Editor’s blog: Ryanair’s hopeless case

Air travel is a wretched experience at the best of times. But Michael O’Leary of Ryanair is going out of his way to increase its hellishness to the point where it becomes completely intolerable. It’s six weeks to go before my Summer break to Italy and I’ve already got a sick feeling in the pit of my stomach about the prospect of actually getting there. If I didn’t have three kids in tow, I’d be tempted to hitch the 1200 miles, or get me and the wife fired southwards off the white cliffs from a powerful human cannon.

This morning O’Leary announced that Ryanair is set to end baggage check-ins at airports completely. This means his customers will be forced to carry all their luggage through security and onto the tarmac in front of the aircraft, where they will be charged for performing the role of pack mule before loading into the 737’s hold. It’s claimed that such methods are common in the US for travellers flying into main hub airports and will help to reduce Ryanair’s costs by €30m. O’Leary also claims that only 30% of his passengers check in bags anyway.

Either he hasn’t thought this through, or he doesn’t care about the consequences. Anyone who has been unfortunate enough to spend a Saturday or Sunday morning at Stansted trying to get onto a plane during July or August will know that the experience is already utterly wretched. Having to drink baby’s formula milk in front of stroppy, gloved BAA staff; suffering the appalling queues; having Italian exchange students slicing through your Achilles with their trolleys; being treated generally like a cow off to the slaughter.

If you add carrying suitcases through this scene of damnation, things are going to get far worse. Ever tried taking a trolley up an escalator while carrying a toddler, Michael? No, I didn’t think so. Maybe like the great Dean Swift in his ‘Modest Proposal’, he’d rather I just dispense with the two-year-old and his month-old sister by turning him into something nutritious to feed the Dublin poor.

I’ve used O’Leary’s airline dozens of times in the last ten years and have always been broadly supportive of his mission, which has shaken the old school flag-carrying airlines out of their complacency. When I first started travelling to our bit of Italy in Le Marche 15 years ago, it was either Rome or Bologna followed by a four-hour drive and you lumped it. Now, thanks to Ryanair, you can choose Ancona, Pescara or even Rimini and Perugia for your arrival. He’s eagerly aided in the destruction of Alitalia and is to be applauded for this. His cabin crew may be helpless muppets, the Bullseye Baggies they serve vile, his phone lines organised theft and his Euro scratch cards may drive you crazy, but I’ve paid my money and taken my choice. And only once have I been seriously delayed – at Pescara (albeit for nearly twelve hours).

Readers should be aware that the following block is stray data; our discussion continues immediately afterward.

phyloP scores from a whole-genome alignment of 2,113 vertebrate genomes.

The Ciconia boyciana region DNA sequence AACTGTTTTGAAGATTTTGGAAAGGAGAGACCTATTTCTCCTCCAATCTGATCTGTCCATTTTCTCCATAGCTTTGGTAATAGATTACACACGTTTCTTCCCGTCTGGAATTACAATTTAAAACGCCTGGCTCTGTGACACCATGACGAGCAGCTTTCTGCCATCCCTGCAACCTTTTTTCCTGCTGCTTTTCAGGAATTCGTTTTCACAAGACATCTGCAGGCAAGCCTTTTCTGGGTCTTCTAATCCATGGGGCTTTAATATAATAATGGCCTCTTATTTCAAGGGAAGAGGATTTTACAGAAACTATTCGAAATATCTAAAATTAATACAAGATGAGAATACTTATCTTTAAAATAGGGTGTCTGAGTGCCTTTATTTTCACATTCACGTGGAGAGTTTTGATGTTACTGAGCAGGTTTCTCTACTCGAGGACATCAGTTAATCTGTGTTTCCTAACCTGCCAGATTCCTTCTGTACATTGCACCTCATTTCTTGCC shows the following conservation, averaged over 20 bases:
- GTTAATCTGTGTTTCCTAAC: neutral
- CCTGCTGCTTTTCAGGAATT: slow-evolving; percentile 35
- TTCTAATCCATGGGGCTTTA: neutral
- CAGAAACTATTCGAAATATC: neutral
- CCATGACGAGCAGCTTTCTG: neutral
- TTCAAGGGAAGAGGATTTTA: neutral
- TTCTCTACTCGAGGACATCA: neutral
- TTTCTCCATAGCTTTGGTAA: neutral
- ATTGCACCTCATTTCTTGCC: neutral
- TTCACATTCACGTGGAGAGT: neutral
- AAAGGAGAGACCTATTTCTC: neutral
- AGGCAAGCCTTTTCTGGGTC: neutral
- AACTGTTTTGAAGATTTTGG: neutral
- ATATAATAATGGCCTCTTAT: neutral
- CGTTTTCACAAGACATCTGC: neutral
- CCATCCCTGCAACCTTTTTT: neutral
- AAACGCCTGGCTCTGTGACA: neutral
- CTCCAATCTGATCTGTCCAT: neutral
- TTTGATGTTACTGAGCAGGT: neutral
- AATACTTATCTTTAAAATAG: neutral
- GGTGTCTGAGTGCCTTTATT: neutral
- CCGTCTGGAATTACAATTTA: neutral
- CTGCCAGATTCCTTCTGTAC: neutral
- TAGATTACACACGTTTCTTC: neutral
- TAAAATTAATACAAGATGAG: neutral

But slowly and surely he’s pushed a loyal and supportive customer to breaking point. I can cope with his cynical disregard for the basic hygiene needs of his customers no longer. If he goes ahead with this baggage folly that will be it. He can kiss goodbye to my Brit behind and my business for good. I’ll be back to British Airways. And that’s a promise.

In today’s bulletin:

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Editor’s blog: Ryanair’s hopeless case

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    I agree – it’s bonkers. Do the maths:

    55 million passengers p.a. according to the latest figures I could find (for year to Sep 08)

    30% of whom check in baggage – 16.5m

    Saving – €2 per passenger. If you offered passengers €2 discount for carrying their own bags, how many would take it? I suspect hardly anyone.

    I think O’Leary’s problem is that once you decide it’s OK to insult and offend your passengers you lose any insight into how they think, which is a bit of a handicap when running a business. Sometimes he must regret being born at the wrong time in the wrong place – he’d have had real fun running Aeroflot in the 1970s.

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    Its insane, the writer is correct in what he says, sadly however many people wont know what they are in for until they have arrived at the airport. Gradually news will filter out however about this and business will be affected… http://www.qualityvillas.com